Well, that just has to be in the top 10 of tackiest blog titles ever, no?
Yesterday Christina asked how we get the dog to ring bells to go outside, so I thought I’d just share really quickly.
We taught our very first dog, the one who died just before Christmas, to ring bells to got outside. Basically, from the time we got him, we would bat the bells with his paw or gently bump his nose up against them before we’d open the door to put him out. It didn’t take long before he knew that the bells were supposed to ring before the door was opened, so he would ring the bells to go out. It was great!
Then we got the St. Bernard and figured he’d learn from watching the older dog. He didn’t. Then we got more kids and it got rather tiresome having to keep them away from the jingle bells on the doors, take the dog slobber covered bells out of their mouths, keep them from wrapping the bell’s yarn around their necks, etc. so we just took the bells off the door and the dogs had to do the traditional bark/whine, paw at the door thing. So unoriginal.
But with Quinn being our last, there is a light at the end of the bell-eating toddler tunnel (plus he hasn’t shown any interest in them so far anyway), so we’re trying it again. It really is nice when the dog(s) will ring a bell rather than scratch the door, whine, bark, or pace incessantly around your kitchen table.
Yes, Rude the Dog paces. If he wants to go out to potty, he paces. If he wants you to play with him, he paces. If something else that you absolutely can’t figure out is going on in that dog’s head, he paces. We’ve tried a bit with the bells, but to no avail.
So, with the puppy, here is what I’ve done: I strung five jingle bells (not the really small ones that teenagers lace on their shoes around Christmas time, especially the last day before Christmas break when they decide to go to school in an elf costume and hang candy canes on all the lockers in the senior hall . . . ahem . . . and not the great big ones, just the medium sized jingle bells that you can find in the craft section of any major retailer) . . . umm . . . right, five jingle bells on some yarn, and I hung it from the doorknob so that the bells are down right at puppy height.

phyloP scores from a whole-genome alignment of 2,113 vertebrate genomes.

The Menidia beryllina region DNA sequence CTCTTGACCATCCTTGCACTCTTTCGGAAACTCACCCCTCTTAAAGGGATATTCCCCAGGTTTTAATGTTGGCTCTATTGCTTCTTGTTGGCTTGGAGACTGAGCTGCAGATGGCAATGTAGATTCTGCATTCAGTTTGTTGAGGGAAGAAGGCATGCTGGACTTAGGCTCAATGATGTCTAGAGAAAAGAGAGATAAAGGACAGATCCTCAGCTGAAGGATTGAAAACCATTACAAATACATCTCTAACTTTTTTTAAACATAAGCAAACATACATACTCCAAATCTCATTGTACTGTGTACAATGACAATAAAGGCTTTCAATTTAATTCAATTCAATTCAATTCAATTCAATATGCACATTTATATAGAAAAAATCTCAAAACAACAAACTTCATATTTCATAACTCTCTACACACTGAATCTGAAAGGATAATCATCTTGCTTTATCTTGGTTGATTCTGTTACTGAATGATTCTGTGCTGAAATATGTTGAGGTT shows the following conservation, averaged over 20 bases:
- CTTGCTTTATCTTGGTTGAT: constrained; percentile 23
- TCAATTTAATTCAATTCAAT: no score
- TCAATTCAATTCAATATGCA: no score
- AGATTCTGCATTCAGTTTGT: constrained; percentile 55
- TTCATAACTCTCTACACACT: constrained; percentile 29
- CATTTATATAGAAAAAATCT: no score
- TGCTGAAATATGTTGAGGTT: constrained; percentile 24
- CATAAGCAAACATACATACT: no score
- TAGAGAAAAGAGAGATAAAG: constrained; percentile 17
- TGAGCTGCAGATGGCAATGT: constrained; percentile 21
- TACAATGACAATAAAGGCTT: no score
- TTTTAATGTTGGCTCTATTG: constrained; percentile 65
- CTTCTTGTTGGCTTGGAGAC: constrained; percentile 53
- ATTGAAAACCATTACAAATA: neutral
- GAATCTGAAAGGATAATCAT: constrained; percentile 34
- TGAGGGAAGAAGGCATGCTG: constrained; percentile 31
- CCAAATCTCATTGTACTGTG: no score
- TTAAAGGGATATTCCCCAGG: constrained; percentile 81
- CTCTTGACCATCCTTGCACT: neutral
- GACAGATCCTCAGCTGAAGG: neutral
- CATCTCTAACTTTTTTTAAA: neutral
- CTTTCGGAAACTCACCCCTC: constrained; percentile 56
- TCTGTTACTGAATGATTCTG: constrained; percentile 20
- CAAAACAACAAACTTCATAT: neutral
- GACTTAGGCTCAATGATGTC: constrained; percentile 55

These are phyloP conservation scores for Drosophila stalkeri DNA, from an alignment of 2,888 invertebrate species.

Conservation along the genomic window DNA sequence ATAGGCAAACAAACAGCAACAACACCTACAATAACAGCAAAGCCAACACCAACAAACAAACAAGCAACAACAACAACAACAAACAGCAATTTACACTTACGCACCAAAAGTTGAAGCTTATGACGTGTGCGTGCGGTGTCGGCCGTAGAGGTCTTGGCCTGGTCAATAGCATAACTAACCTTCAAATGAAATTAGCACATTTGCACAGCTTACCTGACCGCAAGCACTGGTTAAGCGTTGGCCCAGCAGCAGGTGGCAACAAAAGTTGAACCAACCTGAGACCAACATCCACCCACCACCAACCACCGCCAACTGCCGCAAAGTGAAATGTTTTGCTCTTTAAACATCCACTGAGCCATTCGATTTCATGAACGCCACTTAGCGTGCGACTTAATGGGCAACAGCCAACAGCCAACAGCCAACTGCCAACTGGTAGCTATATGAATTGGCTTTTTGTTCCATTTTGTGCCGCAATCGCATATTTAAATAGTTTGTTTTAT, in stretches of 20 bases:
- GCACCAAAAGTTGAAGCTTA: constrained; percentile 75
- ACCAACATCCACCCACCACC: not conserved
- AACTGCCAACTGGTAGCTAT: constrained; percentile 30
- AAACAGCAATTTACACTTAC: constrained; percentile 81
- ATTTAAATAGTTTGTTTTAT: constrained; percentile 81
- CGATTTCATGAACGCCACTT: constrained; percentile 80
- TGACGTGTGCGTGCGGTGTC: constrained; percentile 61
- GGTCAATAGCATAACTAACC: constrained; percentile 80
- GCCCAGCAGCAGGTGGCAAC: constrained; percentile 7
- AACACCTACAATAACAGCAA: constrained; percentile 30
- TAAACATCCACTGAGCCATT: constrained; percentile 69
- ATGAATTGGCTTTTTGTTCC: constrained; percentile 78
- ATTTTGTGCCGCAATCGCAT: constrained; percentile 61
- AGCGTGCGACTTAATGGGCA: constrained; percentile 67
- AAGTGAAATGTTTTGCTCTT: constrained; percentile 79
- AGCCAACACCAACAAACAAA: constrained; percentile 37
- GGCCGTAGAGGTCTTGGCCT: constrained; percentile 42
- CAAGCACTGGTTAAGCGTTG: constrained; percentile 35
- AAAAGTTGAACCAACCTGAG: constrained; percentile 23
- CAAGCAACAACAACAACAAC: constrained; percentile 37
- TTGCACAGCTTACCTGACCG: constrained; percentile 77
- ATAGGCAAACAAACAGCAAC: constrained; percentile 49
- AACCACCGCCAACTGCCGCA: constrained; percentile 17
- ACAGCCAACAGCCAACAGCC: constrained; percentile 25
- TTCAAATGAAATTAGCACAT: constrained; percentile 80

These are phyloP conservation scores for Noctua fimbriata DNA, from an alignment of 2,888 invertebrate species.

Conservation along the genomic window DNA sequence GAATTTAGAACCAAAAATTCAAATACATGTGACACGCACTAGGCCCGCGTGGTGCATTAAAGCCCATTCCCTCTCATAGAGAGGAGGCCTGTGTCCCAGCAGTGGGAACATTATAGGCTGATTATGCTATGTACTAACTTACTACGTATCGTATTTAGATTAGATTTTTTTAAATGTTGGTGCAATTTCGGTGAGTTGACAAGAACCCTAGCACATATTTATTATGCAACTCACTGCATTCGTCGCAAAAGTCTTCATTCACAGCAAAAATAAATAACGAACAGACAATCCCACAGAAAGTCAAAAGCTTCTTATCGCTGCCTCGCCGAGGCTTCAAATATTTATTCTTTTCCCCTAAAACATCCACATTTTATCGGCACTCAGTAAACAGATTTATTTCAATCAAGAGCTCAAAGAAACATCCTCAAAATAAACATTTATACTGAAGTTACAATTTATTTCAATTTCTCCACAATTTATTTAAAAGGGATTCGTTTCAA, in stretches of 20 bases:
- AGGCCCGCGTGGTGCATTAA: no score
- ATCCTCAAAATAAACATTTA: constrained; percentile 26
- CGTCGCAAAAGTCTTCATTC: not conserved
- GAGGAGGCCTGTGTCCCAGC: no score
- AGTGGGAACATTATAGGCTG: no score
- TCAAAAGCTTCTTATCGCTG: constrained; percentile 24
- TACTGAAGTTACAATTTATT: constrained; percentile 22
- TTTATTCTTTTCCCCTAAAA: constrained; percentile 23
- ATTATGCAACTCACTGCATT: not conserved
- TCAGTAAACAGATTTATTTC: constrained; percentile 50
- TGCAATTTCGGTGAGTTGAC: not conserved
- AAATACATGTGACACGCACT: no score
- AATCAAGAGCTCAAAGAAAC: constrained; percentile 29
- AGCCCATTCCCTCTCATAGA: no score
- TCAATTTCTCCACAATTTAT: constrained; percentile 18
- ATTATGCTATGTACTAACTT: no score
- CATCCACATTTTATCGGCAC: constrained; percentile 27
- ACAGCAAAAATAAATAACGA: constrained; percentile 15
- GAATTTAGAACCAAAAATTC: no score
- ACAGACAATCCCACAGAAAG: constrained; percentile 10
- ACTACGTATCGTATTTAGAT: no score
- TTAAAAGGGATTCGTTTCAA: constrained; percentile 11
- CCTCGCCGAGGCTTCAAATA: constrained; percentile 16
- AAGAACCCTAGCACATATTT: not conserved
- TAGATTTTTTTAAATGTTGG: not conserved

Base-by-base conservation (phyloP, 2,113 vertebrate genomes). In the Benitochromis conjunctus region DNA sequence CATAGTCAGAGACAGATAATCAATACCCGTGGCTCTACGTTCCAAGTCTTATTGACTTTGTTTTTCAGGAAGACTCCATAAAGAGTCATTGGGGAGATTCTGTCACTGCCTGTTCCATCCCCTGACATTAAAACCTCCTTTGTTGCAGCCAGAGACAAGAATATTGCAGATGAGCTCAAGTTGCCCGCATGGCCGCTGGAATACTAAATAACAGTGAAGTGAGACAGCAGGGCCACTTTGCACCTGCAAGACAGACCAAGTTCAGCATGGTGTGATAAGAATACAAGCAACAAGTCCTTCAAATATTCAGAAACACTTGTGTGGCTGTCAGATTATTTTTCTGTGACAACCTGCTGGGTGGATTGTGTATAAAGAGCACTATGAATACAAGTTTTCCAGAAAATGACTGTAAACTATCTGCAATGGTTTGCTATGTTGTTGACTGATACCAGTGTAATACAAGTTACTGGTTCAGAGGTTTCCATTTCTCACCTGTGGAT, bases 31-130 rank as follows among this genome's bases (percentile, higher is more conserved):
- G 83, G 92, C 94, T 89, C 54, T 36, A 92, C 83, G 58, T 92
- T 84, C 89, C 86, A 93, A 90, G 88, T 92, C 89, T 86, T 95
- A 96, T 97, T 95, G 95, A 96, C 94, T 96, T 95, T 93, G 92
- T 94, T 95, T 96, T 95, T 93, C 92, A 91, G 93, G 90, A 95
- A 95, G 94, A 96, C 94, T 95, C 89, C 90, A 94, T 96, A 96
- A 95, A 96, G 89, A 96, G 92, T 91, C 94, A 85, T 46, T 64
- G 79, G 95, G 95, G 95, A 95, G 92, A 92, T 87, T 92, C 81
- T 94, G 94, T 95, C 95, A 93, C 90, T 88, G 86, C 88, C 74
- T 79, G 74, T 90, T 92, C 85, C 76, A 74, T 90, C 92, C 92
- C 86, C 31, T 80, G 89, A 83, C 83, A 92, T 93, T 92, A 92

This is very tempting for her because she is a puppy and likes to chew, and the bells make noise. What puppy can stay away from that? So every time she starts to chew on the bells I immediately put her out (immediacy is rather important as we don’t want her to actually chew a bell off and choke on it). Also, every time I take her out because she hasn’t been out in a while, I bump her little nose or one of her monster paws up against the bells. Now? After just a couple of days? She will go up to the door, bump the bells with her nose, and sit and wait for the door to open. I haven’t even seen her chew on them in a day and a half. Just bump them.
As she grows I’ll just raise the height of the bells.
Now, here is a challenge for my literary friends: Rewrite the hideous inauguration poem in the style of the hideous inaugural poet (hint: this means your poem will also be hideous, but probably at least humorous).
You can see my re-write of it here.
And George . . .